August Sander



August Sander (17 November 1876 – 20 April 1964) was a German portrait and documentary photographer. Sander’s first book Face of our Time (German title: Antlitz der Zeit) was published in 1929. Sander has been described as “the most important German portrait photographer of the early twentieth century.”


In 1901, he started working for a photo studio in Linz, Austria, eventually becoming a partner (1902), and then its sole proprietor (1904). He left Linz at the end of 1909 and set up a new studio in Cologne.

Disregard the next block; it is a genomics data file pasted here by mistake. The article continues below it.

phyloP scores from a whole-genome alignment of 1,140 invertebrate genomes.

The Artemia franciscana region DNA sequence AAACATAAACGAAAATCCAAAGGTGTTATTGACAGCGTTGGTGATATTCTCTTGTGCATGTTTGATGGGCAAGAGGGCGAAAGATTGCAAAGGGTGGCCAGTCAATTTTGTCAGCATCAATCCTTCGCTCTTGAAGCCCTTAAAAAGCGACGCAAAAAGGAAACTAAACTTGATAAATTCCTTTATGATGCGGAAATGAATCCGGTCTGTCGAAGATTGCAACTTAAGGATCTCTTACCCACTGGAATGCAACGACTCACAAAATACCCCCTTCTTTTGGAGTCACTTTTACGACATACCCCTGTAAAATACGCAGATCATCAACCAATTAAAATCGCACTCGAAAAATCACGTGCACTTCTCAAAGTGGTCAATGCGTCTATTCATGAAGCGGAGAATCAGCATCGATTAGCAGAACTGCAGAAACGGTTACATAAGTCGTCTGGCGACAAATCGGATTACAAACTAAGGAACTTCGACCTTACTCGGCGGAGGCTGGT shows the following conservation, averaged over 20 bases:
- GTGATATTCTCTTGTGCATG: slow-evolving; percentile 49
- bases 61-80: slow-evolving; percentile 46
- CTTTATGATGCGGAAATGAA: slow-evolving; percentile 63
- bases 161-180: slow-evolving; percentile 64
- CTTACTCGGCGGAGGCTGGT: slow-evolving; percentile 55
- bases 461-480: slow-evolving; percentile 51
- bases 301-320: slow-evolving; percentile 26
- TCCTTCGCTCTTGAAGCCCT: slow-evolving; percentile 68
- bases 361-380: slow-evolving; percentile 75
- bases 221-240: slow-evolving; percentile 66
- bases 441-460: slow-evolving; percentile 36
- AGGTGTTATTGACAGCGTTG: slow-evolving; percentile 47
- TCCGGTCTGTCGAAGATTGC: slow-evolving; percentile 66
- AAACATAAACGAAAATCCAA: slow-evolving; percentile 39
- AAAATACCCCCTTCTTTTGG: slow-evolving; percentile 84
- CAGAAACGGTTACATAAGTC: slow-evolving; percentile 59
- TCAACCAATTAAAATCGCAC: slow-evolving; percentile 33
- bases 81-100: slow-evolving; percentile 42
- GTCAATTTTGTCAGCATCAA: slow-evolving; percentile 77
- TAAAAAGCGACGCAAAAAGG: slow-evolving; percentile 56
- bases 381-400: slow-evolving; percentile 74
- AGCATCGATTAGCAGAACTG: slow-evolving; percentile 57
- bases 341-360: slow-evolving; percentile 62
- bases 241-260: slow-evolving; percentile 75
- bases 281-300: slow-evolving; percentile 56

His work includes landscape, nature, architecture, and street photography, but he is best known for his portraits, as exemplified by his series People of the 20th Century. In this series, he aims to show a cross-section of society during the Weimar Republic. The series is divided into seven sections: The Farmer, The Skilled Tradesman, Woman, Classes and Professions, The Artists, The City, and The Last People (homeless persons, veterans, etc.). By 1945, Sander’s archive included over 40,000 images.
In 2002, the August Sander Archiv, scholar Susanne Lange and the grandson Gerd Sander published a seven-volume collection comprising some 621 of Sander’s photographs 





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